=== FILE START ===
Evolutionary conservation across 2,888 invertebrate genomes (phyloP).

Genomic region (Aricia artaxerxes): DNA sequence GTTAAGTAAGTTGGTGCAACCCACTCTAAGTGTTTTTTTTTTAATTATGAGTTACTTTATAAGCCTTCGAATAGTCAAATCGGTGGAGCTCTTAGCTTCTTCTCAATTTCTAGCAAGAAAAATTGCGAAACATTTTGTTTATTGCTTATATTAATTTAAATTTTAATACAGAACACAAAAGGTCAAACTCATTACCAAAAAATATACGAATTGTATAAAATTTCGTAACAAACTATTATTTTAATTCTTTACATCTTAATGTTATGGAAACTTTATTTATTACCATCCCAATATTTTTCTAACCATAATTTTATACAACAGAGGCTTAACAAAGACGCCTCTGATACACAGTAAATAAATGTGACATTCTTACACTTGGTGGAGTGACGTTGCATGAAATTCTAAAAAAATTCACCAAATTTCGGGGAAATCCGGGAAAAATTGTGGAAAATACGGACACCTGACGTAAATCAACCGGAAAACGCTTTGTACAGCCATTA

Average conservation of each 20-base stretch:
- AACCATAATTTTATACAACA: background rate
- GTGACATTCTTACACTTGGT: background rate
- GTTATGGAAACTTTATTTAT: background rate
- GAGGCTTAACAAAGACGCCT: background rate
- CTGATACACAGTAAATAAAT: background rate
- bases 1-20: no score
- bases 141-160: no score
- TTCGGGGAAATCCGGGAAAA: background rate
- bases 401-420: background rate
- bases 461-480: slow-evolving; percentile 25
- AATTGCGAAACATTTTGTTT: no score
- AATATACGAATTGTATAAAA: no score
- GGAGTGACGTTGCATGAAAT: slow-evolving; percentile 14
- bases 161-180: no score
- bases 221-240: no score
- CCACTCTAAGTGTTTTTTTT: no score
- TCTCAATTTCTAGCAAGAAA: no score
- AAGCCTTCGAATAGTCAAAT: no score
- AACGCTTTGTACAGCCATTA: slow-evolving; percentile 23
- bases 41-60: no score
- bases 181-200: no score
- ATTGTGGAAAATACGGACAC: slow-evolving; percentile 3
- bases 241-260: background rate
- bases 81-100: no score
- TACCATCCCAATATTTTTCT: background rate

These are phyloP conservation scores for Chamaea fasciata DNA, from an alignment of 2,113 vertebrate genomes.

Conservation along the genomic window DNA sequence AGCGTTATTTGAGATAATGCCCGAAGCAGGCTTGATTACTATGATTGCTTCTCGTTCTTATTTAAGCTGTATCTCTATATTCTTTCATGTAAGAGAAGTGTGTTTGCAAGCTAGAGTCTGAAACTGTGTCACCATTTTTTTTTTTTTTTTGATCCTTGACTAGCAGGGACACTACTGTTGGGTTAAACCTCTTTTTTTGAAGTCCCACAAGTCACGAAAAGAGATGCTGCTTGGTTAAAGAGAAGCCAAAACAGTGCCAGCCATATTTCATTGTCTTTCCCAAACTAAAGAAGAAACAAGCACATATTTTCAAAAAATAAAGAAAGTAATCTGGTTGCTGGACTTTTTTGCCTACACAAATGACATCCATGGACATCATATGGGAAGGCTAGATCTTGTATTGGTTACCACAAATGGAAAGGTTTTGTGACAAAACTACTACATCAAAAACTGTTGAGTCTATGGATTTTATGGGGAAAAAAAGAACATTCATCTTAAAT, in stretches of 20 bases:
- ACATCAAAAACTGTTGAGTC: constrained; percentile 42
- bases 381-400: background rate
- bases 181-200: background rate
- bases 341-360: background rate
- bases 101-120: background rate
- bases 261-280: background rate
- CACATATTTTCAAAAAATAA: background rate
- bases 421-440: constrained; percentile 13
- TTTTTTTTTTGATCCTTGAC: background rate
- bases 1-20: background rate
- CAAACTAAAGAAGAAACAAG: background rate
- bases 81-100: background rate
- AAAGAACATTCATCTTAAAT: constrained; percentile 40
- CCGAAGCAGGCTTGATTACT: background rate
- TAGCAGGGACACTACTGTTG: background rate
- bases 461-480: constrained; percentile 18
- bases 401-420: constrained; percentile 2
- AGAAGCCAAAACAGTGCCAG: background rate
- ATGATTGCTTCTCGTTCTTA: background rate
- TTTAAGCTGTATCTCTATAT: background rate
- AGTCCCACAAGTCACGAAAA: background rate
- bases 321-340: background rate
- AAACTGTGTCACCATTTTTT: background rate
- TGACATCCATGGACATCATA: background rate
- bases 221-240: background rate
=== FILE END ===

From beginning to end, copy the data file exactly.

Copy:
Evolutionary conservation across 2,888 invertebrate genomes (phyloP).

Genomic region (Aricia artaxerxes): DNA sequence GTTAAGTAAGTTGGTGCAACCCACTCTAAGTGTTTTTTTTTTAATTATGAGTTACTTTATAAGCCTTCGAATAGTCAAATCGGTGGAGCTCTTAGCTTCTTCTCAATTTCTAGCAAGAAAAATTGCGAAACATTTTGTTTATTGCTTATATTAATTTAAATTTTAATACAGAACACAAAAGGTCAAACTCATTACCAAAAAATATACGAATTGTATAAAATTTCGTAACAAACTATTATTTTAATTCTTTACATCTTAATGTTATGGAAACTTTATTTATTACCATCCCAATATTTTTCTAACCATAATTTTATACAACAGAGGCTTAACAAAGACGCCTCTGATACACAGTAAATAAATGTGACATTCTTACACTTGGTGGAGTGACGTTGCATGAAATTCTAAAAAAATTCACCAAATTTCGGGGAAATCCGGGAAAAATTGTGGAAAATACGGACACCTGACGTAAATCAACCGGAAAACGCTTTGTACAGCCATTA

Average conservation of each 20-base stretch:
- AACCATAATTTTATACAACA: background rate
- GTGACATTCTTACACTTGGT: background rate
- GTTATGGAAACTTTATTTAT: background rate
- GAGGCTTAACAAAGACGCCT: background rate
- CTGATACACAGTAAATAAAT: background rate
- bases 1-20: no score
- bases 141-160: no score
- TTCGGGGAAATCCGGGAAAA: background rate
- bases 401-420: background rate
- bases 461-480: slow-evolving; percentile 25
- AATTGCGAAACATTTTGTTT: no score
- AATATACGAATTGTATAAAA: no score
- GGAGTGACGTTGCATGAAAT: slow-evolving; percentile 14
- bases 161-180: no score
- bases 221-240: no score
- CCACTCTAAGTGTTTTTTTT: no score
- TCTCAATTTCTAGCAAGAAA: no score
- AAGCCTTCGAATAGTCAAAT: no score
- AACGCTTTGTACAGCCATTA: slow-evolving; percentile 23
- bases 41-60: no score
- bases 181-200: no score
- ATTGTGGAAAATACGGACAC: slow-evolving; percentile 3
- bases 241-260: background rate
- bases 81-100: no score
- TACCATCCCAATATTTTTCT: background rate

These are phyloP conservation scores for Chamaea fasciata DNA, from an alignment of 2,113 vertebrate genomes.

Conservation along the genomic window DNA sequence AGCGTTATTTGAGATAATGCCCGAAGCAGGCTTGATTACTATGATTGCTTCTCGTTCTTATTTAAGCTGTATCTCTATATTCTTTCATGTAAGAGAAGTGTGTTTGCAAGCTAGAGTCTGAAACTGTGTCACCATTTTTTTTTTTTTTTTGATCCTTGACTAGCAGGGACACTACTGTTGGGTTAAACCTCTTTTTTTGAAGTCCCACAAGTCACGAAAAGAGATGCTGCTTGGTTAAAGAGAAGCCAAAACAGTGCCAGCCATATTTCATTGTCTTTCCCAAACTAAAGAAGAAACAAGCACATATTTTCAAAAAATAAAGAAAGTAATCTGGTTGCTGGACTTTTTTGCCTACACAAATGACATCCATGGACATCATATGGGAAGGCTAGATCTTGTATTGGTTACCACAAATGGAAAGGTTTTGTGACAAAACTACTACATCAAAAACTGTTGAGTCTATGGATTTTATGGGGAAAAAAAGAACATTCATCTTAAAT, in stretches of 20 bases:
- ACATCAAAAACTGTTGAGTC: constrained; percentile 42
- bases 381-400: background rate
- bases 181-200: background rate
- bases 341-360: background rate
- bases 101-120: background rate
- bases 261-280: background rate
- CACATATTTTCAAAAAATAA: background rate
- bases 421-440: constrained; percentile 13
- TTTTTTTTTTGATCCTTGAC: background rate
- bases 1-20: background rate
- CAAACTAAAGAAGAAACAAG: background rate
- bases 81-100: background rate
- AAAGAACATTCATCTTAAAT: constrained; percentile 40
- CCGAAGCAGGCTTGATTACT: background rate
- TAGCAGGGACACTACTGTTG: background rate
- bases 461-480: constrained; percentile 18
- bases 401-420: constrained; percentile 2
- AGAAGCCAAAACAGTGCCAG: background rate
- ATGATTGCTTCTCGTTCTTA: background rate
- TTTAAGCTGTATCTCTATAT: background rate
- AGTCCCACAAGTCACGAAAA: background rate
- bases 321-340: background rate
- AAACTGTGTCACCATTTTTT: background rate
- TGACATCCATGGACATCATA: background rate
- bases 221-240: background rate